I agree with respect to the wind issue for MWN, and it’s good that you mentioned the ravines, because it’s not as if the snow is just nuked into oblivion, it still has to go somewhere.  So for MWN, they really should be able to get a more reasonable representation of the snowfall in Tuckerman Ravine or at Hojo’s.  Unfortunately, I don’t think either of those sites has consistent snowfall monitoring, and from what I’ve heard, even Pinkham Notch isn’t monitoring snowfall consistently anymore?  Pinkham is probably too far removed from the summit to actually be a good representation of summit snowfall anyway (it’s more representative of a “base elevation” snowfall), but it’s still unfortunate if they’re not keeping up the records.

With that said, MWN is at least cognizant of the challenges in collecting snow in an extremely windy environment, and they have some measures in place to adapt to it.  They’re always doing experimental weather stuff up there, so I bet they’ve experimented with different approaches and are getting a more reasonable number than many could in that environment.

Contrast that to Mt. Mansfield, where they were (according to PF’s research) simply using a standard metal rain gauge to try to collect snow on the ridgeline, and of course they were engineers associated with the communications towers, not meteorologists or scientists that might be trained to deal with those nuances of snow collection.

That’s why PF has his plot around 3,000’ on the east side of Mansfield; it’s essentially the Mansfield version of collecting the snow that falls on the MWN ridgeline and gets blown into the ravines.  It’s probably a better overall representation of Mansfield’s upper elevation snowfall in a meteorological sense, and it’s certainly a better representation of what people are actually skiing each season, since the east slope is where people ski, not the windswept ridge line.

I’m still not convinced that Cannon is actually missing out on recording much actual snowfall though, or at least relevant snowfall.  OK, so the higher elevations of Cannon Mountain are blasted by wind (just like all the other high peaks around here), but as I mentioned above, the snow has to go somewhere.  It’s not as if that snow is going to blow 10 or 20 miles away, it should be collecting on the leeward side of the mountain, just like for MWN and Mansfield.  A lot of the trails at Cannon appear to face north (good choice for snow preservation), so they would not really be collecting snow from north or northwest winds, but those trails could get summit snow from more southerly winds.  The terrain in the tram area terrain certainly has some easterly component to it that would catch summit snow on westerly winds.  Some of the issue could come down to where the ski area is measuring their snowfall, but I can’t imagine that after many decades of the ski area being there, they haven’t figured out where/how to do that effectively.  If they’re trying to measure near the summit, then they have likely figured out a sheltered spot that collects snow by now.  Or, if they’re measuring mid-slope, then that really should be an accurate representation of the snow that falls there, where people are skiing, so the numbers are the numbers.  There’s also the ground truth of people going there and frequently experiencing icy conditions, which indeed can speak to wind if you’re near the summit, but the mountain has trees, so if the icy nature of the surfaces isn’t improving quickly as you get descend out of the summit winds, that’s still not a great sign with respect to the mountain’s overall snowfall.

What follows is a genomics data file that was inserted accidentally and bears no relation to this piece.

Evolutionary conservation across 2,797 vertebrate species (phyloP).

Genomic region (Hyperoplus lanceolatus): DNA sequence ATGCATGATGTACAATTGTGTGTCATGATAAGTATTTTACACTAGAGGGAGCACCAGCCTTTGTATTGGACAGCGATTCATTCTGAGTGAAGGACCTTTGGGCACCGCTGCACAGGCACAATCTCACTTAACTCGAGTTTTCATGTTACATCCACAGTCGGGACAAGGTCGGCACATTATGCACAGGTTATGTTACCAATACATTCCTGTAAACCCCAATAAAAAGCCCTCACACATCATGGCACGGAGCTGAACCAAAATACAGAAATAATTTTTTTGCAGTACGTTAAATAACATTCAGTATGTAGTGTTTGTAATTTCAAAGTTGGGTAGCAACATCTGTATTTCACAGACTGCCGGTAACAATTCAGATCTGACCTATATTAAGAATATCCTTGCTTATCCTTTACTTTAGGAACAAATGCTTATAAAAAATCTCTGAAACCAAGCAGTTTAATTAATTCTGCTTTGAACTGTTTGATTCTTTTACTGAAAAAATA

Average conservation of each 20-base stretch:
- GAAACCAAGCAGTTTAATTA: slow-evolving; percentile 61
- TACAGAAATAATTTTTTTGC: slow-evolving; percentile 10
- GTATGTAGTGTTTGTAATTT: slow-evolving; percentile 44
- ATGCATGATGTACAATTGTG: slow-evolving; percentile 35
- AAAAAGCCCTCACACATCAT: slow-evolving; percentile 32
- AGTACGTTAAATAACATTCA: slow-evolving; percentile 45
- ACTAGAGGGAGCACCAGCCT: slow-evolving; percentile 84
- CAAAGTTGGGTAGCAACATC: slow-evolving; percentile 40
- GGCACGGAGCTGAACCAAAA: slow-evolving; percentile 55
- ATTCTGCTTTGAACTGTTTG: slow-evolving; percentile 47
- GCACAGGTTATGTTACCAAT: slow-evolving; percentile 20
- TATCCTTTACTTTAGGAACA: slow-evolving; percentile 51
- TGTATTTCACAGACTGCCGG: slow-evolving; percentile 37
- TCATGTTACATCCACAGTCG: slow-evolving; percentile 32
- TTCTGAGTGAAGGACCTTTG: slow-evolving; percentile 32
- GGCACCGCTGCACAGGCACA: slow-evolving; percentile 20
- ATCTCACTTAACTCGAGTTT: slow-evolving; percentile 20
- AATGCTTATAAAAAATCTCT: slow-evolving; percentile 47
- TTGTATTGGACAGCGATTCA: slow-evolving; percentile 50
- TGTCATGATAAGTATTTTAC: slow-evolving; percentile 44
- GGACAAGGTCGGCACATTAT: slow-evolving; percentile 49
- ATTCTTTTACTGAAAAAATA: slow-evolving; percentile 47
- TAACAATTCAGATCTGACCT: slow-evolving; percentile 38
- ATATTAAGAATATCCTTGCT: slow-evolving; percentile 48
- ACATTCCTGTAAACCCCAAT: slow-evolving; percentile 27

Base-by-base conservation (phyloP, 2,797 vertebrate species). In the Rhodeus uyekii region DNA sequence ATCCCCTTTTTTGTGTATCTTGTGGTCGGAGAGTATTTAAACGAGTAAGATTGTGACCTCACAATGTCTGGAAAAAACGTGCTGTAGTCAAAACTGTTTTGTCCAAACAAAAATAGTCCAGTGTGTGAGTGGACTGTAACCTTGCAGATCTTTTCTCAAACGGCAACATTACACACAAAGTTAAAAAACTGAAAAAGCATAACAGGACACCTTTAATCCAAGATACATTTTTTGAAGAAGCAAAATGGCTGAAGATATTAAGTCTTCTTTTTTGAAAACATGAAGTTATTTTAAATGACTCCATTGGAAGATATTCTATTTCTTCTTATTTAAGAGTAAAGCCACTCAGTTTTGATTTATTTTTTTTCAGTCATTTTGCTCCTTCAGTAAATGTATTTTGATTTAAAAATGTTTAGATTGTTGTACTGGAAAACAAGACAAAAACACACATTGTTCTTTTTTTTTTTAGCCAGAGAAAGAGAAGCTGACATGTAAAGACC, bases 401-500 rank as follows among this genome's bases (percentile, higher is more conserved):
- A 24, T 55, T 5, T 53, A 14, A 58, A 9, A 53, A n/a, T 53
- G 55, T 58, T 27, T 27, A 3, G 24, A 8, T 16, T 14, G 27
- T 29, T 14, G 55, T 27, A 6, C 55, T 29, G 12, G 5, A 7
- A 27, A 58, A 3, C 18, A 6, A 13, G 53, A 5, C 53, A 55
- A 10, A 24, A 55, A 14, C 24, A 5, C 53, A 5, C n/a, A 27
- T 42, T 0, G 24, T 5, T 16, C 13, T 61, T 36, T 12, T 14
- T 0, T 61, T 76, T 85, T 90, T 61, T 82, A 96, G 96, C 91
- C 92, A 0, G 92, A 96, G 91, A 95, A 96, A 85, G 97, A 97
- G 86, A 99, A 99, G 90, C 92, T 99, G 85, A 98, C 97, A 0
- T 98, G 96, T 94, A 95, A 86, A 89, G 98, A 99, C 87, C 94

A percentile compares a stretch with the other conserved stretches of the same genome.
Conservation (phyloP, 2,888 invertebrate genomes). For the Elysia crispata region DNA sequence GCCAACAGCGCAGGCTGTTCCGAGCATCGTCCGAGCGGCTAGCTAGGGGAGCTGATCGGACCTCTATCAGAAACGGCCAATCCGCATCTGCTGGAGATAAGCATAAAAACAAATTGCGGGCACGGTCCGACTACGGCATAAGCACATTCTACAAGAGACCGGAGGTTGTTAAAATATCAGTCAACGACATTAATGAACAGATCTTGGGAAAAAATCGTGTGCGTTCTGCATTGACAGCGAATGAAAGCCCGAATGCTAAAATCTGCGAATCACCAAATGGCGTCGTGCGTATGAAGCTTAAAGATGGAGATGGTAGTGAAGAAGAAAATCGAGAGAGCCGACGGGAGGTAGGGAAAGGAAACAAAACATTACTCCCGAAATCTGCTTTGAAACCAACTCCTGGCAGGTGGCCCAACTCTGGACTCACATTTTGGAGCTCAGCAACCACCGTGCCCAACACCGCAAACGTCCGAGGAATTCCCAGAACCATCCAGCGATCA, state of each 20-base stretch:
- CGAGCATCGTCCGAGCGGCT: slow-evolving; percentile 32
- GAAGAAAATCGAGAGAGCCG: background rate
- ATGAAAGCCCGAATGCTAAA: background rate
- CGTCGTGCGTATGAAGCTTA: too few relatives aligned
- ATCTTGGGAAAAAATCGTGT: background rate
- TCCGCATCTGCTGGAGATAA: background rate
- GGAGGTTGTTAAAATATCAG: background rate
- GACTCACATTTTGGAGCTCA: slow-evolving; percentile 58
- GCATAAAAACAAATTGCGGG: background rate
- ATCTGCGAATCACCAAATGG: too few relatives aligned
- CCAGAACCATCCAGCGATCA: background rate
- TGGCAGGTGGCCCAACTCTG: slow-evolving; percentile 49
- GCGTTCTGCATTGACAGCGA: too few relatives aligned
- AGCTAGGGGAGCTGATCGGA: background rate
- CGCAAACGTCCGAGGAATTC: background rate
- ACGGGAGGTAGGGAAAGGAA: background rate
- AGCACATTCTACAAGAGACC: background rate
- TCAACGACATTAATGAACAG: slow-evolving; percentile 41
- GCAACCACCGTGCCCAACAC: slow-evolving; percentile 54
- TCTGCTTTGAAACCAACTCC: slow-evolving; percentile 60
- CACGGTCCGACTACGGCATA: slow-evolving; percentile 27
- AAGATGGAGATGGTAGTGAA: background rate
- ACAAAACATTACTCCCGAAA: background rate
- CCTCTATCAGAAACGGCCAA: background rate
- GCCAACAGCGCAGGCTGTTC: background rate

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2 hours ago, MRVexpat said:

Yeah I've seen those from a distance while skiing Sugarloaf but never took the time to skin over there. They do look sweet though! Are those natural glades? I had always assumed that they were specifically cut or logged at one time. My earlier point was simply that in VT, you can wander into the woods in many places along the spine and more often than not find perfectly spaced maple groves with minimal underbrush that is perfect for skiing. No cutting involved! That is what I've found to be pretty unique there. 

Most have had a partial harvest, done mainly to create glades.  In dense spruce-fir it's hard to travel on foot in summer, much less on skis or snowboards in winter.  The open hardwoods probably were full of 1-2" diameter saplings too.  Many stands in Maine look very little like the VT glade pics.

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Snow has started falling here again. Somewhere between light and moderate.

As for winter tires, I prefer studded snows where I live. This town maintains one paved road, the rest are dirt/gravel (besides two state roads). Going down the hill in icy conditions before the plows come out would be sketchy without studs. Unfortunately I get up before the plows hit, I've never seen them plow overnight here. The town has two plows. I've had to bomb down the hill in a foot and a half of snow before. I really think the best tire set-up varies for when and where you drive. No one size fits all. I doubt I'd have studs in an urban location.

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14 hours ago, Hitman said: